America has thousands of acres that are designated as national parks. These parks are maintained by the National Park Service. This ensures that they are safe places to take a family for a nice camping trip or simply a day out. Parks can be a wonderful educational benefit.
Most of our national parks are preserved in their natural settings. This allows visitors to experience nature first hand. Plants growing in each park are native to the area. Visiting in all four seasons is a great idea so that the seasonal changes can be noted. Different plants respond to each season in a unique way. This display is a very beneficial, enlightening experience.
Some of our parks are in preserves and some are situated in the middle of forests, or wilderness areas. These are homes to a wide variety of furry friends. Being able to observe animals in their natural setting can be a wonderful learning experience for children and adults alike. Many of the parks contain what is called a “nature center.” These usually have plenty of pamphlets and other information about the area available. Many have unique animals, such as snakes, that have been injured and can no longer live in the wild. This is an opportunity to see animals and features that might be missed along the trail. Most of these also have learning tools such as bird houses, bee hives or other housing projects for animals or insects.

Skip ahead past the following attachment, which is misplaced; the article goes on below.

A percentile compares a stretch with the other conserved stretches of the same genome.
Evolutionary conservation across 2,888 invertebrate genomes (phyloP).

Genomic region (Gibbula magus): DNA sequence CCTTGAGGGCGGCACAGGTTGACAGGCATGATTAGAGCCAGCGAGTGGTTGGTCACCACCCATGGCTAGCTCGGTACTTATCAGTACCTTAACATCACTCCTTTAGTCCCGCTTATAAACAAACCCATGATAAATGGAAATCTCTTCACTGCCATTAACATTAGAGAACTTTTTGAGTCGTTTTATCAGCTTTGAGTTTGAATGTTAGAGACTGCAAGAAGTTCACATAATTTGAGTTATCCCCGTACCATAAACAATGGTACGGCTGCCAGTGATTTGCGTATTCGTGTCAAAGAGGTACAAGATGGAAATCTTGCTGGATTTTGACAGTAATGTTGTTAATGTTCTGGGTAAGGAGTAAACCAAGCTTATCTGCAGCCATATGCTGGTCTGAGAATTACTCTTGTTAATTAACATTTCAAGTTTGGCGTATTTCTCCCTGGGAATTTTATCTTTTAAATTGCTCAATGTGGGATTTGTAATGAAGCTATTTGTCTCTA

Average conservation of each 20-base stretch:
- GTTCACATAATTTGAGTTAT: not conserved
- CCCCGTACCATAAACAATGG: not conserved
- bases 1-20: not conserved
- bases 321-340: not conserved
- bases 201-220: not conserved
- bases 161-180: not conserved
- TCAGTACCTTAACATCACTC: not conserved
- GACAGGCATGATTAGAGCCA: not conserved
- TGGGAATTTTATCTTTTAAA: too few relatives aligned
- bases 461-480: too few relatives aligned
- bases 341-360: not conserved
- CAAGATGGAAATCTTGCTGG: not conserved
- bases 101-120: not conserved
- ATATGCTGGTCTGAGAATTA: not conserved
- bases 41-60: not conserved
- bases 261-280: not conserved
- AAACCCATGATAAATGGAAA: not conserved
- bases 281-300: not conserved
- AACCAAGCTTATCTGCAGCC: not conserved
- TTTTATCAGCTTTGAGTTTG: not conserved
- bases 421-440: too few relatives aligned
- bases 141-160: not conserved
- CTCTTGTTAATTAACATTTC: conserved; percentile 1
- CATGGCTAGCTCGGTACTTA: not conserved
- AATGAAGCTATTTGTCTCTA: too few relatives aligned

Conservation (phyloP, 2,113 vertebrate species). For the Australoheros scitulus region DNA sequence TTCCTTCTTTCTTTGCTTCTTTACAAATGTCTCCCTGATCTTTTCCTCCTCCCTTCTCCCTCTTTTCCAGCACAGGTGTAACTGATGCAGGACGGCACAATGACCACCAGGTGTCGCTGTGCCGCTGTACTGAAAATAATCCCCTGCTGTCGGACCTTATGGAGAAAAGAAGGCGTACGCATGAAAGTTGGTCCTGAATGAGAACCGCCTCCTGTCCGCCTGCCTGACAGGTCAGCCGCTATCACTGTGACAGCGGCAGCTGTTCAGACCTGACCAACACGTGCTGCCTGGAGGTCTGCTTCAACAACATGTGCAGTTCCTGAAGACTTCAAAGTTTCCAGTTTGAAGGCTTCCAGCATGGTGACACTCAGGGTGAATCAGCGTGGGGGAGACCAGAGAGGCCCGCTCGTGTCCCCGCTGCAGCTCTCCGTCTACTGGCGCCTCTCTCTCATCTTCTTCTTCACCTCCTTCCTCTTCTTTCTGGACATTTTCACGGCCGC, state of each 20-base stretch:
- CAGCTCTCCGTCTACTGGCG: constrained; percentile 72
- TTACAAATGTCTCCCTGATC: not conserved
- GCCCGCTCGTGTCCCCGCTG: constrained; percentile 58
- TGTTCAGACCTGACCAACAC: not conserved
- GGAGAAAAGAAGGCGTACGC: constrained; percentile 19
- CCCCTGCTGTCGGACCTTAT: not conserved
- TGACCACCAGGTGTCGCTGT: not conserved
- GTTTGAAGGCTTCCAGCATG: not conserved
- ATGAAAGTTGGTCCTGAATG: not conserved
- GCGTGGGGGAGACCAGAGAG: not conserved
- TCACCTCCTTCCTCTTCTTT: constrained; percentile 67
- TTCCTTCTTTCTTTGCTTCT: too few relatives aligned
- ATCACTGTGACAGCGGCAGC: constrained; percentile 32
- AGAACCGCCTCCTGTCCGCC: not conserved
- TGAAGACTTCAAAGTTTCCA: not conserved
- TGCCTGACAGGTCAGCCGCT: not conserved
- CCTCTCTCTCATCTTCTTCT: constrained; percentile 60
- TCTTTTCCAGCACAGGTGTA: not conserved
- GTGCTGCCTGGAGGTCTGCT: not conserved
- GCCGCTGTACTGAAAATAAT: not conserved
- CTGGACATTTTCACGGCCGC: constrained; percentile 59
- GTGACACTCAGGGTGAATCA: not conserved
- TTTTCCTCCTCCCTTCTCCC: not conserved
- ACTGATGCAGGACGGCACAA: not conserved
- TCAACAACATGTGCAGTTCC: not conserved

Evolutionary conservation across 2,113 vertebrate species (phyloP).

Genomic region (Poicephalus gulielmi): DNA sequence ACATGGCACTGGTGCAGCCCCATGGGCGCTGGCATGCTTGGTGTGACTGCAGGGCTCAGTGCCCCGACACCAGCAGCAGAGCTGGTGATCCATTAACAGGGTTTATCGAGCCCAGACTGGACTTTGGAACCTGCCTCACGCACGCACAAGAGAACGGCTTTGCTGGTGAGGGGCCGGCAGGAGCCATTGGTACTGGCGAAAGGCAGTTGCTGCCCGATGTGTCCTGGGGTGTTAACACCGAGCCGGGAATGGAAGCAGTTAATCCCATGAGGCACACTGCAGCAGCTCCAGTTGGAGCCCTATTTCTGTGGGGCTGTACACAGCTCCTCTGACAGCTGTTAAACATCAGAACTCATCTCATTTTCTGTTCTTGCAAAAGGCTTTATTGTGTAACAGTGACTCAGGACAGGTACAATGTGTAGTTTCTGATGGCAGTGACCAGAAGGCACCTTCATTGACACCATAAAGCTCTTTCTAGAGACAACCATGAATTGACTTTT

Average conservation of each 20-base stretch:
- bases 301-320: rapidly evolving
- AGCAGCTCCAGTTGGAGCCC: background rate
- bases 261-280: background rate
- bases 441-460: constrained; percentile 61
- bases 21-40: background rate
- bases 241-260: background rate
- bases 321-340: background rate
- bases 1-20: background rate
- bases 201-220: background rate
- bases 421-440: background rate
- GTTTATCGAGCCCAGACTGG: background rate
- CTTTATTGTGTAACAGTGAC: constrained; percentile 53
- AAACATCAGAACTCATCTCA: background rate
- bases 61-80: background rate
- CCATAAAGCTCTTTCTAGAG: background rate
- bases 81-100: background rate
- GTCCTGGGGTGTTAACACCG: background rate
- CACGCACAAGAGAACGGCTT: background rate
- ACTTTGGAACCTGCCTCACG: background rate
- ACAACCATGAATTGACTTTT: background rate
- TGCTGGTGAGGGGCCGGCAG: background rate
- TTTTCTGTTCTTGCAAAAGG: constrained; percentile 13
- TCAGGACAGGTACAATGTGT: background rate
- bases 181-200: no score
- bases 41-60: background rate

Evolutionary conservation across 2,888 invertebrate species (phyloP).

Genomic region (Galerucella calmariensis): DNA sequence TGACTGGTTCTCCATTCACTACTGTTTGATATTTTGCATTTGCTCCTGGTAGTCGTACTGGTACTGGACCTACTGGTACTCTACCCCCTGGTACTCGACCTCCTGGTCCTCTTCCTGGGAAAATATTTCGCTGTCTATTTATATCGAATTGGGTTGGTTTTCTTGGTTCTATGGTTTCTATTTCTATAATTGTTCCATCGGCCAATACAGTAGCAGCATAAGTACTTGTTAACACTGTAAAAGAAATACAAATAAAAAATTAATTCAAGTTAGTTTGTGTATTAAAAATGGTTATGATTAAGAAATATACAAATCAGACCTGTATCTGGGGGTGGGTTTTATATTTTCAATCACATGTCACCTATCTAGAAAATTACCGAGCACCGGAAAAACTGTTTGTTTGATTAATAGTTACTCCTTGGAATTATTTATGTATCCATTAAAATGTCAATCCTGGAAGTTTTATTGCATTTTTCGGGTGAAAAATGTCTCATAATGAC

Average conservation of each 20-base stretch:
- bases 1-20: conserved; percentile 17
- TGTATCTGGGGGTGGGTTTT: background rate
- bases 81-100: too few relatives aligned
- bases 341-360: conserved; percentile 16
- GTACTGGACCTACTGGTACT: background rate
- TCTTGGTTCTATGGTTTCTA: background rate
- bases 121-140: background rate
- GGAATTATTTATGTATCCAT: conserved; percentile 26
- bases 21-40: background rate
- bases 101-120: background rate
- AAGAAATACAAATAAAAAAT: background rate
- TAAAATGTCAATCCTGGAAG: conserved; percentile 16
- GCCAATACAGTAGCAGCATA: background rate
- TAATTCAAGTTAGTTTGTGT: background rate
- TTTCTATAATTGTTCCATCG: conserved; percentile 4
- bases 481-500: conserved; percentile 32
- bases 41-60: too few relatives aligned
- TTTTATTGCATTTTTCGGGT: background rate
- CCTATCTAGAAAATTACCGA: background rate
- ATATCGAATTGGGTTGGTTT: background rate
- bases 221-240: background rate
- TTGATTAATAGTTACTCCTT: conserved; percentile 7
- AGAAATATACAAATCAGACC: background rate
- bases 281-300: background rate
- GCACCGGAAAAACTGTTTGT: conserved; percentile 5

On the less natural side of things, there are many battlefields or military type parks that have been set aside as national parks. These can be learning tools for every student. Each battlefield has information about the battles that were fought on the site. This is a piece of our history that can be taught in hands on way and will never be forgotten.
National parks are a wonderful, inexpensive educational tool. They are easily accessed and available for teaching science, nature and even history. It’s better than a book! So, there should be as many national parks as possible for people to visit and enjoy.